Romancing the Vote: Feminist Activism in American Fiction, 1870-1920
Leslie Petty has written a scholarly text that examines a particular set of novels from the late 19th through early 20th century that depict politically active women and intended for those involved in the women’s movement. She argues that through these types of novels, the texts themselves helped to create and sustain these movements.
Petty has done a exceptional job of shedding light on this heretofore “submerged” tradition. Through research and analysis, she looks at several texts from that era including, Out of Her Sphere (1871) by Elizabeth Boynton Harbert, Fettered for Life (1874) by Lillie Devereaux Blake, Iola Leroy by Frances Ellen Watkins Harper, The Bostonians by Henry James and many others.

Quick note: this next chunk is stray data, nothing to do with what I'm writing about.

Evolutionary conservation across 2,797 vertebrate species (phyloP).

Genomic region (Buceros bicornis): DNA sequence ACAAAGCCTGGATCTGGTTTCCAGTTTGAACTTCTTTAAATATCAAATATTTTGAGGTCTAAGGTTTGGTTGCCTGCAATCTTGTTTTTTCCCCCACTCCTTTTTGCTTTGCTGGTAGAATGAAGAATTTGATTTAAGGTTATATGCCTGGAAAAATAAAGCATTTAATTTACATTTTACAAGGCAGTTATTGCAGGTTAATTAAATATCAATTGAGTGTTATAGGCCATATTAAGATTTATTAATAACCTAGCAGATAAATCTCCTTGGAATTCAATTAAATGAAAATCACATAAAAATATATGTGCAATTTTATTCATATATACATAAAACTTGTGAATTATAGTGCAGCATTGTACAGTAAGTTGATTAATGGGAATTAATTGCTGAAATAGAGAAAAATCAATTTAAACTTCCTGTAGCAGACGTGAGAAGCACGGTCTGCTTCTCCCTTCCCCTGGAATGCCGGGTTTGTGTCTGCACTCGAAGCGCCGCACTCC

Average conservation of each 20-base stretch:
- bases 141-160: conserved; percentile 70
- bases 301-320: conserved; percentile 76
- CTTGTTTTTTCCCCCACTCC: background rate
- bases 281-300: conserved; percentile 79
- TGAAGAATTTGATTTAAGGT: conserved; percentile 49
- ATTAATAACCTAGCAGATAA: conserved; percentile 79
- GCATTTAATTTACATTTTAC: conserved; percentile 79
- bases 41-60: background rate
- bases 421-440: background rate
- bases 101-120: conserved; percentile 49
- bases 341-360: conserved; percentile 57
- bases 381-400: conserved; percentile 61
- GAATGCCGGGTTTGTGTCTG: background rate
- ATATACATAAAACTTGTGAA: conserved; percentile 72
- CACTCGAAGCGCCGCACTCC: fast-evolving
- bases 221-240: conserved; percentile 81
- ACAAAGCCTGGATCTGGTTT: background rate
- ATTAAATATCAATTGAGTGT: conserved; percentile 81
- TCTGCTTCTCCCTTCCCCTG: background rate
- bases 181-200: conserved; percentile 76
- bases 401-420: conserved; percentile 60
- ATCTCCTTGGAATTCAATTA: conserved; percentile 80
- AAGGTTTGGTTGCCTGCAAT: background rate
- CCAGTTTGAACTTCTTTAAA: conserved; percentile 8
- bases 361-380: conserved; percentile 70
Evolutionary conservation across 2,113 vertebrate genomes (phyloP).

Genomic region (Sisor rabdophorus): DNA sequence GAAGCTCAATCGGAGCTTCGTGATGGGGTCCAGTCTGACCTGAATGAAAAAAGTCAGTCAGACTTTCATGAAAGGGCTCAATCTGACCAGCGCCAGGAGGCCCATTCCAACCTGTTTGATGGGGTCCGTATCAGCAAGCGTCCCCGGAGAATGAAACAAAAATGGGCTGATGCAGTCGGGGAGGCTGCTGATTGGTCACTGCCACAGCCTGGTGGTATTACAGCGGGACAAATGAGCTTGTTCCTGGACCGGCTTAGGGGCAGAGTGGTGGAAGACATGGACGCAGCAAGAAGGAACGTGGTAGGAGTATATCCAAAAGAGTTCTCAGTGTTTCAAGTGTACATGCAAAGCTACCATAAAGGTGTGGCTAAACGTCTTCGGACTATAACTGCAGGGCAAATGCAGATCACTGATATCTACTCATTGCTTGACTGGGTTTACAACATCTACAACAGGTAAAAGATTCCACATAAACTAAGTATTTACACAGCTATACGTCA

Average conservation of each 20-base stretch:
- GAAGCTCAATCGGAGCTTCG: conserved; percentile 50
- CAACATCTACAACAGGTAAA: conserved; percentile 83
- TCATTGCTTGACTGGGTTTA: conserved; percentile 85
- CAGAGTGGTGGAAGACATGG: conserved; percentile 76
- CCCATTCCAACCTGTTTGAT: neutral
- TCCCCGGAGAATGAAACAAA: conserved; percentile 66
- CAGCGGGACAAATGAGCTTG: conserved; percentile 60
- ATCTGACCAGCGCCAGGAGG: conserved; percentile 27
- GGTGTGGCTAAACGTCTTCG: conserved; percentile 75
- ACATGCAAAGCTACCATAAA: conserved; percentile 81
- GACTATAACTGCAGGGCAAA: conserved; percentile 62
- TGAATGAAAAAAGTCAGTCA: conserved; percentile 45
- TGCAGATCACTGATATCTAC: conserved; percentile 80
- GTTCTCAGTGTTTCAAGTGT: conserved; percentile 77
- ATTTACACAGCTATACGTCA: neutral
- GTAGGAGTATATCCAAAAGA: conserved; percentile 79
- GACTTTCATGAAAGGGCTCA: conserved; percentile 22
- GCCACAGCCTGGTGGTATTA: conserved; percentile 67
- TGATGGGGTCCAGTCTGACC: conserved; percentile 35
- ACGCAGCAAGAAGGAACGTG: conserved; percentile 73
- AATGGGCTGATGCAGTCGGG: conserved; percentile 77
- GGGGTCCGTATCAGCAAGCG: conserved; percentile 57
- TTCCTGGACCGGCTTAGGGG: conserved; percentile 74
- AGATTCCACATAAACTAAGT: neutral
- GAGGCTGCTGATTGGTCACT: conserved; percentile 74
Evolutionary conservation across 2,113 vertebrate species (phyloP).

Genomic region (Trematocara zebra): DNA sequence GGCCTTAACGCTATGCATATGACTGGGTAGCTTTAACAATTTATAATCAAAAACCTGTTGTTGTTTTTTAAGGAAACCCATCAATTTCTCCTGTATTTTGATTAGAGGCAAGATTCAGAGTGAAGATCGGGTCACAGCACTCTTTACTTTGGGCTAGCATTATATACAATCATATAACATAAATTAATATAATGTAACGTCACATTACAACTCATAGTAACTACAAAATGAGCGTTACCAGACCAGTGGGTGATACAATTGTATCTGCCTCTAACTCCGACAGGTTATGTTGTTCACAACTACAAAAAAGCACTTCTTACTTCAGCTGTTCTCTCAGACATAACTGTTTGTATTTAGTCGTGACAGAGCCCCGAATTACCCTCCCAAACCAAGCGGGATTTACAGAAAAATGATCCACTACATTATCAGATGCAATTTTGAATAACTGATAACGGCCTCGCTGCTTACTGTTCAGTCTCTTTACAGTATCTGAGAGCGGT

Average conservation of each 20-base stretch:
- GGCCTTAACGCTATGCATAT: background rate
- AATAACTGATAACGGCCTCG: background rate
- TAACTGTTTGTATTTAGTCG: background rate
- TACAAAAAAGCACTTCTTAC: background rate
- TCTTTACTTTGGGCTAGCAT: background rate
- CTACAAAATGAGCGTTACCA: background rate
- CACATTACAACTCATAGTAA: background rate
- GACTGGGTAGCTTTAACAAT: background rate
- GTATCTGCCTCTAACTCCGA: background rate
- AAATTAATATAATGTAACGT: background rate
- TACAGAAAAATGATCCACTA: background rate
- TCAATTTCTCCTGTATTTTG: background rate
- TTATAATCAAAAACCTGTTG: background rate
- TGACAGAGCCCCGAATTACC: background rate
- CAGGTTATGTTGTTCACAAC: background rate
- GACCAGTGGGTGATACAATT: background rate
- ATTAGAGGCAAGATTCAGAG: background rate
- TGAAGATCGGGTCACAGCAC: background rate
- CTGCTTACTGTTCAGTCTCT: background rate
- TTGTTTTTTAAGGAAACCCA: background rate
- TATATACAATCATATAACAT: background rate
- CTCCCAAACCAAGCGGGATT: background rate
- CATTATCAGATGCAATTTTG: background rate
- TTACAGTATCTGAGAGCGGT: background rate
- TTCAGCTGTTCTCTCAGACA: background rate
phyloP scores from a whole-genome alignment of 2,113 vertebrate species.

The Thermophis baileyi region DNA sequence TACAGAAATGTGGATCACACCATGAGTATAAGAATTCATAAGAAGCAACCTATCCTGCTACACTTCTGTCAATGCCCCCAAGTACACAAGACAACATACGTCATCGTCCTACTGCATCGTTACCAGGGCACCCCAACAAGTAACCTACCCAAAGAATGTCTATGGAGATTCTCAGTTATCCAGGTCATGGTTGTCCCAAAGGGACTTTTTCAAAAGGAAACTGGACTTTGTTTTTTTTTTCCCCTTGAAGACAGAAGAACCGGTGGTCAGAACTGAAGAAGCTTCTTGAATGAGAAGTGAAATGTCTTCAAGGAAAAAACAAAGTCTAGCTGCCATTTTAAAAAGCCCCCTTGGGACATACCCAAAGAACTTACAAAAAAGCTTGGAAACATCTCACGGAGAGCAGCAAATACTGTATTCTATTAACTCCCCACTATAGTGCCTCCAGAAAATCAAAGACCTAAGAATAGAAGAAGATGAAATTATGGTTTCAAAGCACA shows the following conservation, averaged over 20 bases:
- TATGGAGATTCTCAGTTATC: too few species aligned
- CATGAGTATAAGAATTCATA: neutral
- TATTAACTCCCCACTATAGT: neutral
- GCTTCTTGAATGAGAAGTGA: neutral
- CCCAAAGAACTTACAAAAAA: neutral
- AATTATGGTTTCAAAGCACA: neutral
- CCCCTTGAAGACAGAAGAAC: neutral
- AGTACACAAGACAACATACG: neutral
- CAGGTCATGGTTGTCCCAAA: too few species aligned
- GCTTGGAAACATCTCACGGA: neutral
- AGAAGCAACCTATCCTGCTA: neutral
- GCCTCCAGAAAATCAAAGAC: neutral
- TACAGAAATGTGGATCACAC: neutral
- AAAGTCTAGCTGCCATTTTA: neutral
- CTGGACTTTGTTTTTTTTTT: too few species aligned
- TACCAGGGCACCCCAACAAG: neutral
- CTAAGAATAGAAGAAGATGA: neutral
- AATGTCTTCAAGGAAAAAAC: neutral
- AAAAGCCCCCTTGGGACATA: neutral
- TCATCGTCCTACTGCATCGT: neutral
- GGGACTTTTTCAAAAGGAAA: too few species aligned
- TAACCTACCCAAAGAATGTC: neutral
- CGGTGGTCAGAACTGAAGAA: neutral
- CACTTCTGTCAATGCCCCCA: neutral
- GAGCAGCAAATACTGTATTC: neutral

This fascinating text begins by defining those whom would most likely be appealed to for joining the ranks of the feminist movement, namely white middle-class women, while women of color are conveniently pushed further to the margin, and race relations in these novels becomes what Petty describes as the “absent present.” However, in true feminist fashion, Petty also includes marginalized voices who championed for the inclusion of humans of all walks of life who would benefit from the women’s rights movement.
Petty’s work goes on to look at several other novels through the early 20th century, including The Bostonians by Henry James, the only novel of this particular tradition that is a part of the American literary canon. Her work is presented in an academic tone, with strong evidence to support her assertion that these literary novels helped to add new members to the women’s activist movement while also sustaining the existing members. If the artists and writers are the pulse of a nation, then surely the artists and writers can also create that pulse.